LH: It’s very weird to be on this side of a book. I’ve seen readings hundreds of times, been around hundreds and hundreds of writers and have so many writer friends, but until it’s you, you don’t know what it’s like. It’s hard for me now to even talk about myself as a writer, because I think of myself as a book seller/facilitator or whatever, and I think of writers as people who make a living writing. I’ve done a lot of freelance, but it’s a very different thing to have written a book and have it out there and to think about having an audience. It’s a real adventure of self-discovery, and I’ve learned so much about myself and writing and about the book. It’s been kind of been revelatory in so many ways.
I also had this feeling that when writers finished a book, it was like WOOHOO! And I was so shocked to not feel that way. I felt sad, nervous about the book. I didn’t feel like I had done my brother and my family any favors by doing this book. Which may or may not be true. That’s dissipated a little bit as I’ve started talking about it and doing a few publicity things, and people have given it good reviews. I don’t think it’s ever going be a book that I’m going to be able to completely celebrate 100 percent. There’s always going to be a sadness, and worry and anxiety and the feeling that you just can’t describe your love for this person who is gone.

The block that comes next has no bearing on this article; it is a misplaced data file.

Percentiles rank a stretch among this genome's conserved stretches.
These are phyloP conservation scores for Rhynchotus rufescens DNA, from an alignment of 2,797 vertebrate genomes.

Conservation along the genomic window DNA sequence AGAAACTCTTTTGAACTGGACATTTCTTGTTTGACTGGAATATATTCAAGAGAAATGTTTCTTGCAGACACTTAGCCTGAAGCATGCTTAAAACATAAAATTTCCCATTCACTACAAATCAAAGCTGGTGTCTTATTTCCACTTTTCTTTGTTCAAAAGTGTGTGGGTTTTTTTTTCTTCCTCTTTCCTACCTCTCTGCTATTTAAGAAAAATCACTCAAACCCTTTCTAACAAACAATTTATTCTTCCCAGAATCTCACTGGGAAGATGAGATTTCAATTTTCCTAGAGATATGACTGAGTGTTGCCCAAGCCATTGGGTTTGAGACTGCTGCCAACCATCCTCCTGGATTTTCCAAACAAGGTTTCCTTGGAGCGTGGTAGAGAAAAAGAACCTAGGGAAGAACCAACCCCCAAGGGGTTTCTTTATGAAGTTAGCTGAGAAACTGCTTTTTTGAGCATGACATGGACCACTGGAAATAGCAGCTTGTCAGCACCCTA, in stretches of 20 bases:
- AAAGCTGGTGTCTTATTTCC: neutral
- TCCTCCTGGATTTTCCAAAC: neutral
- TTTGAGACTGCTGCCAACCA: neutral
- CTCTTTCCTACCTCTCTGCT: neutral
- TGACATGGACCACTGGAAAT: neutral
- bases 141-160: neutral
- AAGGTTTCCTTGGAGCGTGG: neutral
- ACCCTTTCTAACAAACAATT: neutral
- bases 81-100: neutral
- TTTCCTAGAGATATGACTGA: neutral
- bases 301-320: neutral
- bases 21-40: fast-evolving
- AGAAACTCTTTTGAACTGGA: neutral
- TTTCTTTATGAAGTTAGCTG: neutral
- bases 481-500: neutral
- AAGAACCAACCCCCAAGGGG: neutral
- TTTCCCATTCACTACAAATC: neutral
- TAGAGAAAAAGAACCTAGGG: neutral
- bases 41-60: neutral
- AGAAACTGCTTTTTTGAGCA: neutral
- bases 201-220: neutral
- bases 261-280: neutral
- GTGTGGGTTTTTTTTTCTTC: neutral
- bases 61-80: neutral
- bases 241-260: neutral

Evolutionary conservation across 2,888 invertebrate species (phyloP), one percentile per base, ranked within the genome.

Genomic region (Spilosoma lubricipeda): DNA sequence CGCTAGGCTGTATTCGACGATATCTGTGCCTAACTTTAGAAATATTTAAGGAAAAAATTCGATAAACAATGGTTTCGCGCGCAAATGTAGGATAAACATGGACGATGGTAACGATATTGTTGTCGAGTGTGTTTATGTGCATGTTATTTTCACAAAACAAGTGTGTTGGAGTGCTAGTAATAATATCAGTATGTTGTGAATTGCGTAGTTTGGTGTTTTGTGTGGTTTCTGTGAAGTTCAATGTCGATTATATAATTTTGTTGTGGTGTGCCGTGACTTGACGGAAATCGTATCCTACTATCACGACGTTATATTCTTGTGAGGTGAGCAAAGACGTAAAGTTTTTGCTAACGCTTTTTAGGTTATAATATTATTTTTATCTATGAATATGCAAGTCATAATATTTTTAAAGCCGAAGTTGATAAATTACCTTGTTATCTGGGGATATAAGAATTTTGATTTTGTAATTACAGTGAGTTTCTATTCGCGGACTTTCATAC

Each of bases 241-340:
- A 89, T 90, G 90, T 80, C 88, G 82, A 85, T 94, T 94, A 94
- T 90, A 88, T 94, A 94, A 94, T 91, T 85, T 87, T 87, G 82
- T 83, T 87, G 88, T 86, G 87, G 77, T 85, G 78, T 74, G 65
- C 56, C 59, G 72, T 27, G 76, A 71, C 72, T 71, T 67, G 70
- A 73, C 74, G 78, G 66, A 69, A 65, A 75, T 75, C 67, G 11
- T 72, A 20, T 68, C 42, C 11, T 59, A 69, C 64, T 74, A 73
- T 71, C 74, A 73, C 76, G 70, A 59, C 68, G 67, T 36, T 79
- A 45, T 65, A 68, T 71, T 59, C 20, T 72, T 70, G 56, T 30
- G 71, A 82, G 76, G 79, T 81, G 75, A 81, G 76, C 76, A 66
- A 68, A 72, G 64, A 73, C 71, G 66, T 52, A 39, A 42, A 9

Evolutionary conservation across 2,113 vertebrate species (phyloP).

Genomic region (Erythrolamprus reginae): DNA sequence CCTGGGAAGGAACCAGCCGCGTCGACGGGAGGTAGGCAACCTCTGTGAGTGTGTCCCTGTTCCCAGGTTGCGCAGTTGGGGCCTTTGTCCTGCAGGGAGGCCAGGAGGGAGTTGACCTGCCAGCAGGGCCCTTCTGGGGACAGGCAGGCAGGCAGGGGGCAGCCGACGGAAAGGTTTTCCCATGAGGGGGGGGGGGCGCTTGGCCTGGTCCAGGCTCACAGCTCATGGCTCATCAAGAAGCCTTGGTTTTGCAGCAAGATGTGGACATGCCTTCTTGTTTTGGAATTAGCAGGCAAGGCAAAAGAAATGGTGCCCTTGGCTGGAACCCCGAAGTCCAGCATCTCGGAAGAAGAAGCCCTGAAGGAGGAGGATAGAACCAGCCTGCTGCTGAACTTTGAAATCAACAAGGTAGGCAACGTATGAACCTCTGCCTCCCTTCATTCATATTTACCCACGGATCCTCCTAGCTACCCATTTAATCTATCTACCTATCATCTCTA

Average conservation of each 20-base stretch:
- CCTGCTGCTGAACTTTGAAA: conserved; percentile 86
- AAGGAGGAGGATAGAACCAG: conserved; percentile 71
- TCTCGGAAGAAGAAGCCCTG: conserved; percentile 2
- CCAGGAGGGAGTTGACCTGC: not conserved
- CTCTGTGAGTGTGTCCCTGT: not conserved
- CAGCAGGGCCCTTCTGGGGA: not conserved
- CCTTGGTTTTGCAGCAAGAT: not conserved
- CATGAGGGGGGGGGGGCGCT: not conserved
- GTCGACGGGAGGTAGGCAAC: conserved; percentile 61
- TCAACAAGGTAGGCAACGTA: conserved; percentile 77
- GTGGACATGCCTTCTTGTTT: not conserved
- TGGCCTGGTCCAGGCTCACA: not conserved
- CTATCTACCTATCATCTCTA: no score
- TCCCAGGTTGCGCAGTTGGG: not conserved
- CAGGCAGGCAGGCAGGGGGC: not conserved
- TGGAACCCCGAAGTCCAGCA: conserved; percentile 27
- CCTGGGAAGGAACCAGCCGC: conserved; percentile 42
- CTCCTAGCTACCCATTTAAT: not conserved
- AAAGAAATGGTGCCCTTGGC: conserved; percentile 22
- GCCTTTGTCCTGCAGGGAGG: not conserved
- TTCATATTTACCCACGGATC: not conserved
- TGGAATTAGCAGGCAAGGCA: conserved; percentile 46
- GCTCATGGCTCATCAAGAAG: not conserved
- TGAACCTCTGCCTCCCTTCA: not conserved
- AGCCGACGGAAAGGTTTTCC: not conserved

MS: What’s next? Are you planning on doing book tours in the future?
LH: I’m starting on June 17 here in Oxford. I’ve got my first signing — that’s the day the book comes out. And I’ve got a 10-city tour all over the country, from Seattle to New Orleans, and everywhere in between.
See Lisa Howorth in Oxford at Square Books today at 5 p.m., and view her full signing schedule here. We have one copy of Flying Shoes to give away courtesy of Bloomsbury. To be entered to win, just comment on this interview and tell us why you need the book through Tuesday, June 24. Only entries in the United States will be accepted, and winner will be contacted via email on Wednesday.